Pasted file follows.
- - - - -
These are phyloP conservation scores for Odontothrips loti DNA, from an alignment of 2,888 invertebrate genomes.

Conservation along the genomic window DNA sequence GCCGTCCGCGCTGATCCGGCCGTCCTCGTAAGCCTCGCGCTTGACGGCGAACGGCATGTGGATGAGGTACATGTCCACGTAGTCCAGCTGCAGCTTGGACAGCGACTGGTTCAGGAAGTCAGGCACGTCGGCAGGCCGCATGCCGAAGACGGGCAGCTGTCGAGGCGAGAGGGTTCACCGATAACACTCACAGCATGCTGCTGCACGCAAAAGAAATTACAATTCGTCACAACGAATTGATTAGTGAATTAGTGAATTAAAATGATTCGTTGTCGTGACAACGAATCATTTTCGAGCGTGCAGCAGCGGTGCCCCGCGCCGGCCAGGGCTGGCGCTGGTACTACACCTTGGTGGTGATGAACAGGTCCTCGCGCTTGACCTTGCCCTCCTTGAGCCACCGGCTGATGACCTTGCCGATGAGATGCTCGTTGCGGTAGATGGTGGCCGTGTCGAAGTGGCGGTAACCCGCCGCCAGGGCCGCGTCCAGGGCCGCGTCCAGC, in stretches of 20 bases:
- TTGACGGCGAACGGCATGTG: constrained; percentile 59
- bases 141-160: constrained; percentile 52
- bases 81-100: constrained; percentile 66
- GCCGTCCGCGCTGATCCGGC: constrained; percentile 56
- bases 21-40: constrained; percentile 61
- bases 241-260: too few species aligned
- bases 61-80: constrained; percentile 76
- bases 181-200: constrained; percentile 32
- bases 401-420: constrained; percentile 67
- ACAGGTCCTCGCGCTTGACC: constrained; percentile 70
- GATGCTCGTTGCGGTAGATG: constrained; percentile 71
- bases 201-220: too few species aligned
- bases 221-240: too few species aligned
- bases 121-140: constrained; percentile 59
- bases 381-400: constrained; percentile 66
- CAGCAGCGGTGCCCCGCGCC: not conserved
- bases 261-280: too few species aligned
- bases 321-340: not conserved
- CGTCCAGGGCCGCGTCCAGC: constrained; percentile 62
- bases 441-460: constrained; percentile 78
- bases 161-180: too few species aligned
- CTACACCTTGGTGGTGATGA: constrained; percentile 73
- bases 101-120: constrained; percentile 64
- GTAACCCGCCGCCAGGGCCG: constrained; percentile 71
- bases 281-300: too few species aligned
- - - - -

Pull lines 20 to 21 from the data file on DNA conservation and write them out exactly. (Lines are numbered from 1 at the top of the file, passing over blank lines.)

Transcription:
- bases 321-340: not conserved
- CGTCCAGGGCCGCGTCCAGC: constrained; percentile 62